My personal preference is to use strong typed settings. I actually generate my own strongly typed settings class based on what it's my settings table in the database. That way I can have the best of both worlds. Intellisense to my settings and settings stored in the db (note: that's in the case where there's no app server).

I'm interested in learning other peoples strategies for this too :)

share|improve this answer
    
@rob_g A belated thanks and 'accepted answer' for your comments here. I did end up creating a Setting DB table with one-row per item. I don't think I achieved 'the perfect solution' but it is a lot better than we had before. –  Nij Mar 5 '10 at 21:19

If you use the settings tab in VS 2005+, you can add strongly typed settings and get intellisense, such as in your first example.

string phoneNum = Properties.Settings.Default.EmergencyPhoneNumber;

This is physically stored in App.Config.

You could still use the config file's appSettings element, or even roll your own ConfigurationElementCollection, ConfigurationElement, and ConfigurationSection subclasses.

As to where to store your settings, database or config file, in the case of non-connection strings: It depends on your application architecture. If you've got an application server that is shared by all the clients, use the aforementioned method, in App.Config on the app server. Otherwise, you may have to use a database. Placing it in the App.Config on each client will cause versioning/deployment headaches.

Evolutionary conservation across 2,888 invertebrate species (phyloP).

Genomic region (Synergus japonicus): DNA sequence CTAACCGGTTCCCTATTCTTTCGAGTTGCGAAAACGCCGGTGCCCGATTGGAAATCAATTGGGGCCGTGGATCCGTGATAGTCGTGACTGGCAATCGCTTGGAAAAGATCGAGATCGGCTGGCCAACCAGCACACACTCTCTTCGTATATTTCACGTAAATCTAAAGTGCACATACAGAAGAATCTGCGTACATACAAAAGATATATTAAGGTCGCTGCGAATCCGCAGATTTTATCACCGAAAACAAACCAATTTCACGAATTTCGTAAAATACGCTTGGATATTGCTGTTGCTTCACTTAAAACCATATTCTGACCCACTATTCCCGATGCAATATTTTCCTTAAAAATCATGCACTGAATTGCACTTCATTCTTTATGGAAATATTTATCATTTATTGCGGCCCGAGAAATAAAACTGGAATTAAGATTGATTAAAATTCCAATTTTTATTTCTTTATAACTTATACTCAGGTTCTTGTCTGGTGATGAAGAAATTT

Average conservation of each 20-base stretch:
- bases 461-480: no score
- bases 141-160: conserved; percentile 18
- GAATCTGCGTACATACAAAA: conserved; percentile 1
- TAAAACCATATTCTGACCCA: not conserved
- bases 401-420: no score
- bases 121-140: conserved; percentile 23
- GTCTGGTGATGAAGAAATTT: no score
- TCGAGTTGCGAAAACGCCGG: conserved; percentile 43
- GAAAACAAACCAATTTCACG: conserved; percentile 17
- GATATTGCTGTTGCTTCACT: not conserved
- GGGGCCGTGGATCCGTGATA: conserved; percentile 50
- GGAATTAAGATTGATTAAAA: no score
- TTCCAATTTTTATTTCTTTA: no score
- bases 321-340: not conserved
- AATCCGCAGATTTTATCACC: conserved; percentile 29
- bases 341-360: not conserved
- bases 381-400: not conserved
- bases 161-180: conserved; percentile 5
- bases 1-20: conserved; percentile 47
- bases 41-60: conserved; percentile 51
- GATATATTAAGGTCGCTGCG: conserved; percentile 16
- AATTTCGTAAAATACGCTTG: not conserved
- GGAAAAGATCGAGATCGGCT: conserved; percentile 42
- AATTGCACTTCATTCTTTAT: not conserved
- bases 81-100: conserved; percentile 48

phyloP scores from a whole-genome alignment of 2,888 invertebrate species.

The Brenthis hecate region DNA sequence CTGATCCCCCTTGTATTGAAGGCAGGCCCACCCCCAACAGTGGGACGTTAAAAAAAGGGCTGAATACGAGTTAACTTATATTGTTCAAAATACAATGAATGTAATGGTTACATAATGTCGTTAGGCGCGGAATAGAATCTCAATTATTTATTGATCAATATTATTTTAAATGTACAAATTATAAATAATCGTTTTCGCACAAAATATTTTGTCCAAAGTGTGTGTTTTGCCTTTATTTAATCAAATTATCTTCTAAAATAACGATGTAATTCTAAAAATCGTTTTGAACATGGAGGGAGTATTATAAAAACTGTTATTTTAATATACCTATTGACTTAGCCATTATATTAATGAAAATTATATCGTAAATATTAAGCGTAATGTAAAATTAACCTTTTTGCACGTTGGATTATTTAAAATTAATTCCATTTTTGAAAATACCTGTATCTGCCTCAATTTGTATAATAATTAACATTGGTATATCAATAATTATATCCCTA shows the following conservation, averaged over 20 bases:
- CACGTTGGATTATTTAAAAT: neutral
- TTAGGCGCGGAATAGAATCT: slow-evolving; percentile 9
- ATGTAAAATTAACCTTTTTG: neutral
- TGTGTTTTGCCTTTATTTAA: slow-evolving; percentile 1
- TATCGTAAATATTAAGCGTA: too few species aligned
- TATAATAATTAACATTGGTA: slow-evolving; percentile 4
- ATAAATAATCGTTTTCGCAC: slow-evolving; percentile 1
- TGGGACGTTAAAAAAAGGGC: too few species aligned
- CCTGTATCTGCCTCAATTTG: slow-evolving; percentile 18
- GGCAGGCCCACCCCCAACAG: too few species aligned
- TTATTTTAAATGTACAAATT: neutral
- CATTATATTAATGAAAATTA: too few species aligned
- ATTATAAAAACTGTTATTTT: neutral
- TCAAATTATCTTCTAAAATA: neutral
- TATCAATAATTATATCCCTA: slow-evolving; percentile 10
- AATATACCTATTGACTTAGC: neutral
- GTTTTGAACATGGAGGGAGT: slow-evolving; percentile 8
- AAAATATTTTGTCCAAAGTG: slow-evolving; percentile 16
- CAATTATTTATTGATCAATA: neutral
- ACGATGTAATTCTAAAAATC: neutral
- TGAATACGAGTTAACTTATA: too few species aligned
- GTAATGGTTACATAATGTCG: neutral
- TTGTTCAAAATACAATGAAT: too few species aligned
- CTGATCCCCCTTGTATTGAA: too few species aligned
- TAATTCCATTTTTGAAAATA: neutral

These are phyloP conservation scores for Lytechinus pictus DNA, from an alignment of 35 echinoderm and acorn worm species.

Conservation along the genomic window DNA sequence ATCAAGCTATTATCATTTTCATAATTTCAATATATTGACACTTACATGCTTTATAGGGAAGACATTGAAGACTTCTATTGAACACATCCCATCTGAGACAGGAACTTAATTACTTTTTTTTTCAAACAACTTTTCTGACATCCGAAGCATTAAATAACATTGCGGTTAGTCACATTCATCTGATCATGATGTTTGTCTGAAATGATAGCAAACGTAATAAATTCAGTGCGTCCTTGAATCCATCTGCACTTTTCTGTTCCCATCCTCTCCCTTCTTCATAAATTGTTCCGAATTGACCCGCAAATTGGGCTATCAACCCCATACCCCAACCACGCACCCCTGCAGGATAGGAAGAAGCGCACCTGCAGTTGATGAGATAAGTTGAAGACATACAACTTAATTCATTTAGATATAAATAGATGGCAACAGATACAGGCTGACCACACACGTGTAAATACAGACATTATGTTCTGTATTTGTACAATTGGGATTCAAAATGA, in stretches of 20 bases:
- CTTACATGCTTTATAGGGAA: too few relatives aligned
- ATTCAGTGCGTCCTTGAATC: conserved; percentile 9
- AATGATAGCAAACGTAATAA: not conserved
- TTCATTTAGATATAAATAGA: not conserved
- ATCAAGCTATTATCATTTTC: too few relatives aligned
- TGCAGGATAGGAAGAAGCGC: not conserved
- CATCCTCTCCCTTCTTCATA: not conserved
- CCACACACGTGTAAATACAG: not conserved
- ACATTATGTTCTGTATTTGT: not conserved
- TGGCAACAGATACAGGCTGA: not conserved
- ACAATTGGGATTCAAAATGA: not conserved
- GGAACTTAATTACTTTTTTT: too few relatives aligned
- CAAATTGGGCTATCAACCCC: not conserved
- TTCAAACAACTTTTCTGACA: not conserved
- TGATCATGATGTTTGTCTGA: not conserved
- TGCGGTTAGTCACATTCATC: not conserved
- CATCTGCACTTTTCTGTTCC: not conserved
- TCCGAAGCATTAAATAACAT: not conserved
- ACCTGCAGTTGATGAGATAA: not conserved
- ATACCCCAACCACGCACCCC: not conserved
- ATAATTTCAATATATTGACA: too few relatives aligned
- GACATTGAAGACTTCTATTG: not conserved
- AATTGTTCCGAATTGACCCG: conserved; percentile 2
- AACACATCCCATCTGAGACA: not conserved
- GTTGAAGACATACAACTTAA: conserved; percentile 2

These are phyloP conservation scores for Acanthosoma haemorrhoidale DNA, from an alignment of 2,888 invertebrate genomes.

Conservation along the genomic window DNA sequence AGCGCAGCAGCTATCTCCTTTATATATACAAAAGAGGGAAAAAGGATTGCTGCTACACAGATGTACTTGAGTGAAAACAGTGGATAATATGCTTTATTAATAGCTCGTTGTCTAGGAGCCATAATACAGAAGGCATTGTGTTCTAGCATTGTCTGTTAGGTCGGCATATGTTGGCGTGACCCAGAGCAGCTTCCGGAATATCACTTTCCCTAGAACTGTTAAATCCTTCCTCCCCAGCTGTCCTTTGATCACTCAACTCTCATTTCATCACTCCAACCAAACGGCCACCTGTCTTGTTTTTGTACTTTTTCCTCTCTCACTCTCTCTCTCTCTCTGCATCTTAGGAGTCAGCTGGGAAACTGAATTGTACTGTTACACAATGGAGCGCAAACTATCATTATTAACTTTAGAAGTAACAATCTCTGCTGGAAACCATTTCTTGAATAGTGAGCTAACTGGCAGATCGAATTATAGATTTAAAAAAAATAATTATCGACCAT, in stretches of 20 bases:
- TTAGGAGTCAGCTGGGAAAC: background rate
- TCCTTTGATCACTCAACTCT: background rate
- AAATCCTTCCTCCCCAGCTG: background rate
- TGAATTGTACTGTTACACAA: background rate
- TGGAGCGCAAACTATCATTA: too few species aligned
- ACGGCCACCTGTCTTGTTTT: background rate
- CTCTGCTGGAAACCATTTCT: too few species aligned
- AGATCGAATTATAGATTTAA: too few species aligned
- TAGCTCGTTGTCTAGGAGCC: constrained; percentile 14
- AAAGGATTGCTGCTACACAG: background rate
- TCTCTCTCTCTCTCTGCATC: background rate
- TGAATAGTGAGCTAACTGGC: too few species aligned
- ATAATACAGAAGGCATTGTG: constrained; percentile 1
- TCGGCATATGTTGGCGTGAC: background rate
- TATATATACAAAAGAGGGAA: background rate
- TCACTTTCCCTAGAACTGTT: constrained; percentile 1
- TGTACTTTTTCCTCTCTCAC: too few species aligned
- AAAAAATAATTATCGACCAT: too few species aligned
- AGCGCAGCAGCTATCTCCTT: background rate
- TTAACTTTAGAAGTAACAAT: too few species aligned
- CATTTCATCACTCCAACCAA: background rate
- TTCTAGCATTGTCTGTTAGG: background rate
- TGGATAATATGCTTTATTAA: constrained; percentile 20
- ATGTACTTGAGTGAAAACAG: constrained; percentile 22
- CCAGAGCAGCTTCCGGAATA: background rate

share|improve this answer

I think your confusion comes from the fact that it looks like your first example is a home-brewed library, not part of .NET. The configurationmanager example is an example of built-in functionality.

share|improve this answer

The code sample I provided to access the library settings:

string blah = AppLib.Properties.Settings.Default.TemplatePath;

uses code generated by the .Net compiler (based on use of the Properties|Settings section of a dll project) - so it is built-in / framework functionality I believe.

share|improve this answer

I support Rob Grays answer, but wanted to add to it slightly. This may be overly obvious, but if you are using multiple clients, the app.config should store all settings that are installation specific and the database should store pretty much everything else.

Single client (or server) apps are somewhat different. Here it is more personal choice really. A noticable exception would be if the setting is the ID of a record in the database, in which case I would always store the setting in the database with a foreign key to ensure the reference doesn't get deleted.

share|improve this answer

Yes - I think I / we are in the headache situation Rob descibes - we have something like 5 or 6 different web-sites and applications across three independent servers that need to access the same DB. As things stand, each one has its own Web or App.config with the settings described setting and / or overriding settings in our main DB-access dll library.

Rob - when you say application server, I'm not sure what you mean? The nearest thing I can think is that we could at least share some settings between sites on the same machine by putting them in a web.config higher in the directory hierarchy... but this too is not something I've been able to investigate... having thought it more important to understand which of the strong or weak-typed routes is 'better'.

share|improve this answer

Your Answer

 
discard

By posting your answer, you agree to the privacy policy and terms of service.

Not the answer you're looking for? Browse other questions tagged or ask your own question.